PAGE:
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Peer To Peer Currency Exchange Liquidity – The Bike Sharing Analogy

May 2, 2014

By now, you’ve probably heard about CurrencyFair’s ground-breaking peer-to-peer exchange(we call it our “money matching” system).

Peer To Peer Currency Exchange Liquidity

So, get ready. We’re about to (try to…) use bike sharing as a way of explaining how CurrencyFair supports its Exchange with the help of its peer to peer currency exchange liquidity.

Let’s call it:

The Bike Sharing Analogy (Peer To Peer Explained)

Like cities around the world from Boston to Barcelona, Bangkok and Brisbane, CurrencyFair’s hometown, Dublin, hosts a popular bike sharing scheme.

Many of you will already know how this system works; bicycles are made available to the public for short trips, for free or for next to nothing. It’s such a simple idea that’s popularised itself by being efficiently run, intelligently engineered, value for money and oftentimes a better choice than the competition (in this instance, walking or driving). They even have an interactive DublinBikes.ie map where you can check how many bikes are available at each station across the city!

However, have any of you wondered how the bikes move around when no-one’s cycling them?

It turns out that there is a truck, roaming this city and possibly your own, that removes excess bikes from full stations and deposits them wherever demand……eh, demands.

This means there is an equal distribution of bikes around the city so that cyclists have an easier time picking up or dropping off bikes.

In the money markets, we have a term for this sort of elastic rapid response. It’s called “liquidity.”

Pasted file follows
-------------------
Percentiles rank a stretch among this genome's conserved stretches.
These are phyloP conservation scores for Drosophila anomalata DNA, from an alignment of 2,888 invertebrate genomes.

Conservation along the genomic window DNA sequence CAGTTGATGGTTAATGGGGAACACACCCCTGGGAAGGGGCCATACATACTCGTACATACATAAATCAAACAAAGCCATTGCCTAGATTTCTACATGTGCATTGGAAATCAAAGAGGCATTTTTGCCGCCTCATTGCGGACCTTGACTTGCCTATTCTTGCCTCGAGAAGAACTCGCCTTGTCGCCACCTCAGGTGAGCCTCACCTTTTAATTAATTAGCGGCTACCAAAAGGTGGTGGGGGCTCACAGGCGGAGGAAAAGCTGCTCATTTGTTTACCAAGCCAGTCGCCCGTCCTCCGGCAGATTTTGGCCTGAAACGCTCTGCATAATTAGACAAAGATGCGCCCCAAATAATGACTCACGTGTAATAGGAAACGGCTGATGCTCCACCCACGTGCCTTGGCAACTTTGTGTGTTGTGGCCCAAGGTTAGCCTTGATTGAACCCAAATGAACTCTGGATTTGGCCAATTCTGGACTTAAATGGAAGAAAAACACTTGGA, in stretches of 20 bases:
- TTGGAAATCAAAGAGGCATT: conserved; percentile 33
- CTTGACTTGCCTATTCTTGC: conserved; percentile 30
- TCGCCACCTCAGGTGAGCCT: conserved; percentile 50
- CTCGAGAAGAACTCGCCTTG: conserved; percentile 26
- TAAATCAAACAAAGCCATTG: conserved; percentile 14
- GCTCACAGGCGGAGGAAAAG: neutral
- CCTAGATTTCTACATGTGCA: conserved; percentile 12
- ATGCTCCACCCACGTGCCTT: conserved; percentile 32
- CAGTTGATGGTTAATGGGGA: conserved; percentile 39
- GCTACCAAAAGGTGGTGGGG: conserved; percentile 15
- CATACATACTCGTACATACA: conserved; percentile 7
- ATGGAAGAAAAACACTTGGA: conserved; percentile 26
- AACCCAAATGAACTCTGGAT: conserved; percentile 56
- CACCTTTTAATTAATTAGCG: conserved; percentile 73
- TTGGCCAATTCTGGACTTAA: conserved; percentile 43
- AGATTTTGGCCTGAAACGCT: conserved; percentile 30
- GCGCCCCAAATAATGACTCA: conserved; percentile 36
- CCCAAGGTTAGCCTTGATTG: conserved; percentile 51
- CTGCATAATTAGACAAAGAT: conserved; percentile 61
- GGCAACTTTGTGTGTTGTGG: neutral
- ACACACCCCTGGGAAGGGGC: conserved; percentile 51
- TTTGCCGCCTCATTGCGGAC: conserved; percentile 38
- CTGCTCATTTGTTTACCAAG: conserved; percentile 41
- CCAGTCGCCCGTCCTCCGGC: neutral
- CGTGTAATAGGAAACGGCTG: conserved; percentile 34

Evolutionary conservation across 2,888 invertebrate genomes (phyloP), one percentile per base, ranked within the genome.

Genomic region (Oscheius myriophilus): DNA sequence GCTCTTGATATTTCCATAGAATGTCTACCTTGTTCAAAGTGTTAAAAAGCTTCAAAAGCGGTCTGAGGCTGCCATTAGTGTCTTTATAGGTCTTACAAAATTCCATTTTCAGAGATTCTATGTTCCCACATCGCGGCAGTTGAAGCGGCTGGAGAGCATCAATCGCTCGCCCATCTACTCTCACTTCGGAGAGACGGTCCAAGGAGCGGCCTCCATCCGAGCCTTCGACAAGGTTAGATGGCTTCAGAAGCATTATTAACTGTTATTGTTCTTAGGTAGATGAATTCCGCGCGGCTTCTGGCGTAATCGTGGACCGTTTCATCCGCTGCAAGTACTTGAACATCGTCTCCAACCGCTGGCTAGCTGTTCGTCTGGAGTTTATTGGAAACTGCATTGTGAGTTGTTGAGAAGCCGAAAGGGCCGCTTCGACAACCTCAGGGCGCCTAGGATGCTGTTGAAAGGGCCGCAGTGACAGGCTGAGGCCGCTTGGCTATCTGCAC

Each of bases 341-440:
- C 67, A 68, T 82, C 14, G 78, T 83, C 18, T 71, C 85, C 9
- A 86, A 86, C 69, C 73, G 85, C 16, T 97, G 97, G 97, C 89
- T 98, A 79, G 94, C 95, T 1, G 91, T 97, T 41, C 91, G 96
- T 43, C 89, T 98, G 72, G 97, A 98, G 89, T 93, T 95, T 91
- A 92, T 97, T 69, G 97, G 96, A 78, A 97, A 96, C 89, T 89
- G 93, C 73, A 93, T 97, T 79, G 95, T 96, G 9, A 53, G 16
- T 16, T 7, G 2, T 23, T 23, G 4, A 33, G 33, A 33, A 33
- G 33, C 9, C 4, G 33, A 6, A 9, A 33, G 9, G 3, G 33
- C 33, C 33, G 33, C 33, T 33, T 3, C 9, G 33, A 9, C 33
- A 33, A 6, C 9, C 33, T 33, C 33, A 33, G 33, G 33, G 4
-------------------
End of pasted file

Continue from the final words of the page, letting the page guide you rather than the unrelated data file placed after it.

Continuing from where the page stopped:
Here’s how CurrencyFair’s works . . .

Normally, our customers exchange currency with one another in order to avoid the costly bank fees involved when using traditional international bank transfers. Obviously, there’s a little more to it under the hood but that’s the gist of our peer-to-peer business model.

Peer to Peer Ireland Australia For example, If one person is sending dollars from Australia to Ireland and another is sending euro from Ireland to Australia, it makes sense for the euro and dollars to stay at home and simply be swapped by both customers for a fair price, rather than flinging them across the globe whilst having chunks taken out the various banks involved.

There are a lot of expats working here at CurrencyFair and many, if not most of us, have faced the hassle of traditional wire transfers. With more than US$483bn in annual cross-border remittances worldwide, we’re also pretty confident that we’re not the only ones who’ve been frustrated by the old, arbitrary and expensive way of doing things.

So that’s how things normally work, right?

Bikes and Liquidity

However, there are occasions when more money is being sent in one direction than the other. This means both trades don’t quite cover each other.

dublin-bikes2

To maintain smooth efficiency in our Exchange, occasionally we step in, match the money (the fact that we call this “money matching” will astonish nobody) and help facilitate the exchange. We are essentially a financial equivalent of that nomadic truck, driving around town and topping up the bike stands where demand is greater than supply.

Liquidity in the Exchange is vital to its smooth functioning and we work hard to help lubricate a free-flowing exchange between our customers. This is just one of the behind-the-scenes tasks that we want you to take for granted (alongside our love of tortured analogies), in the same way that we weren’t aware bicycles sometimes need a lift just to get moving.

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